Countering Drones: finding and neutralising small unmanned air system threats
Posted on 22/02/2019
The introduction of Unmanned Air Systems (UAS), often referred to as drones, has been one of the most significant technological advances of recent years and represents a shift in capability of potential adversaries. The threat from UAS has evolved rapidly and we are seeing the use of hostile improvised UAS threats in overseas theatres of operation. There is a similar problem in the UK with the malicious or accidental use of drones becoming a security challenge at events, affecting critical infrastructure and public establishments; including prisons and major UK airports.
Small commercially available UAS have already delivered direct impact effects and have allowed those hostile to UK interests to deploy cheap, pervasive, low observable surveillance capability. This threat often bypasses traditional air defence and ground security measures.
The UAS threat to UK national security is a cross-Government issue. There are many different UAS threats, each of which may require a different mitigation approach. The challenge will deepen with the predicted future advancement in UAS capability and as the civilian and military airspace becomes more crowded.
DASA would like to focus on two key areas:
- Next generation counter-UAS (C-UAS)
- The future threats from UAS such as swarms, autonomy and congested air space
The solutions could include complete systems or components that deliver or enable:
- automated and networked sensing systems over wide and complex areas
- cost effective sensors
- Plug and play (e.g. SAPIENT) compliant integration (more detail will be provided in the full competition document)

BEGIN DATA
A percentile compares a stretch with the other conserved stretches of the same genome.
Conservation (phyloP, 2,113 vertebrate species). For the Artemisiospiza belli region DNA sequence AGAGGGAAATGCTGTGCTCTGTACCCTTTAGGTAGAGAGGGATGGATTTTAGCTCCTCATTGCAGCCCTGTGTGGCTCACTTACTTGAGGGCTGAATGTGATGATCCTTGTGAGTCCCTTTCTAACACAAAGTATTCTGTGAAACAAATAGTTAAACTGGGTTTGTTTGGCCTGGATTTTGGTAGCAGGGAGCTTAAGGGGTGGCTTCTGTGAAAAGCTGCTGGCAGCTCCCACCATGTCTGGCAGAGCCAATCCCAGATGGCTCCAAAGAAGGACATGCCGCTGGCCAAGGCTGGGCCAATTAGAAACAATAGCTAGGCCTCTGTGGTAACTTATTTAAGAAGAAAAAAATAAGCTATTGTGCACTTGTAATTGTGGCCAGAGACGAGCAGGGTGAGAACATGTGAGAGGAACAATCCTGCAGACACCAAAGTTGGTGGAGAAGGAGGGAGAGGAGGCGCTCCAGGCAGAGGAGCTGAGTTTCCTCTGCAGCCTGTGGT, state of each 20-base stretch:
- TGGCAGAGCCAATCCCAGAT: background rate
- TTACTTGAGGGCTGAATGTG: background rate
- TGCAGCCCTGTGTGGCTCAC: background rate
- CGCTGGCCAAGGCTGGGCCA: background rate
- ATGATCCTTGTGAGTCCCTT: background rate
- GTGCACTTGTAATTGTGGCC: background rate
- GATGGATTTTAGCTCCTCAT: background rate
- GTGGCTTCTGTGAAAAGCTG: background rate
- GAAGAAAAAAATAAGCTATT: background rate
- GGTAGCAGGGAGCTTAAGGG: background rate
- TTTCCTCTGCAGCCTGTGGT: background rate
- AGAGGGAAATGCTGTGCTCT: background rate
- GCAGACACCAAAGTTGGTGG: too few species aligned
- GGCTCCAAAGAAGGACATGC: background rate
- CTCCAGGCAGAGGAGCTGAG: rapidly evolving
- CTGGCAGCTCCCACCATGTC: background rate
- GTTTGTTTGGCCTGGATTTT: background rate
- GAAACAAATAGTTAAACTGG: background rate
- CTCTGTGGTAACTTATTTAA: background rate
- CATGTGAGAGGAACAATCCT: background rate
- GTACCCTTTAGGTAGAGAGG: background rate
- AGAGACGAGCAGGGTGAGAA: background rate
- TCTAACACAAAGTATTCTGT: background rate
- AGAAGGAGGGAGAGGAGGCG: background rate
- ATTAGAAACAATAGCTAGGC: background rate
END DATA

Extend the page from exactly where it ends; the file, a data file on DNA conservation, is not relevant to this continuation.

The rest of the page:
- methods of robustly defeating or denying current and next generation drones in a range of scenarios and environments
- significant and rapid improvements to extant systems for deployment
- autonomous decision making
- signal processing to improve discrimination and identification
- networked approaches which may use existing sensing systems such as CCTV etc.
- ability to identify and track the UAS operator
- airborne, mobile or expendable solutions
What we are not looking for:
- manpower intensive detect, track and identification solutions
- standard barrage jamming
- highly bespoke, closed or crude integration
- low potential for cost efficiency
The competition is envisaged to have a number of phases. Phase 1 of this competition is intended to demonstrate proof of concepts that can be further developed and integrated during later phases. Successful projects in this first phase may be encouraged to work with other suppliers in future phases in order to integrate solutions into a deployable system, and it is hoped successful projects will be able to be demonstrated at key showcasing events in 2020.
The total funding for this competition is expected to be at least £2M, split over multiple phases. The total funding for Phase 1 is expected to be at least £800K.
This DASA competition is currently planned to open in April 2019 when the full document will be released on the DASA website. Proposals must be submitted to the DASA submission service, for which you will have to register.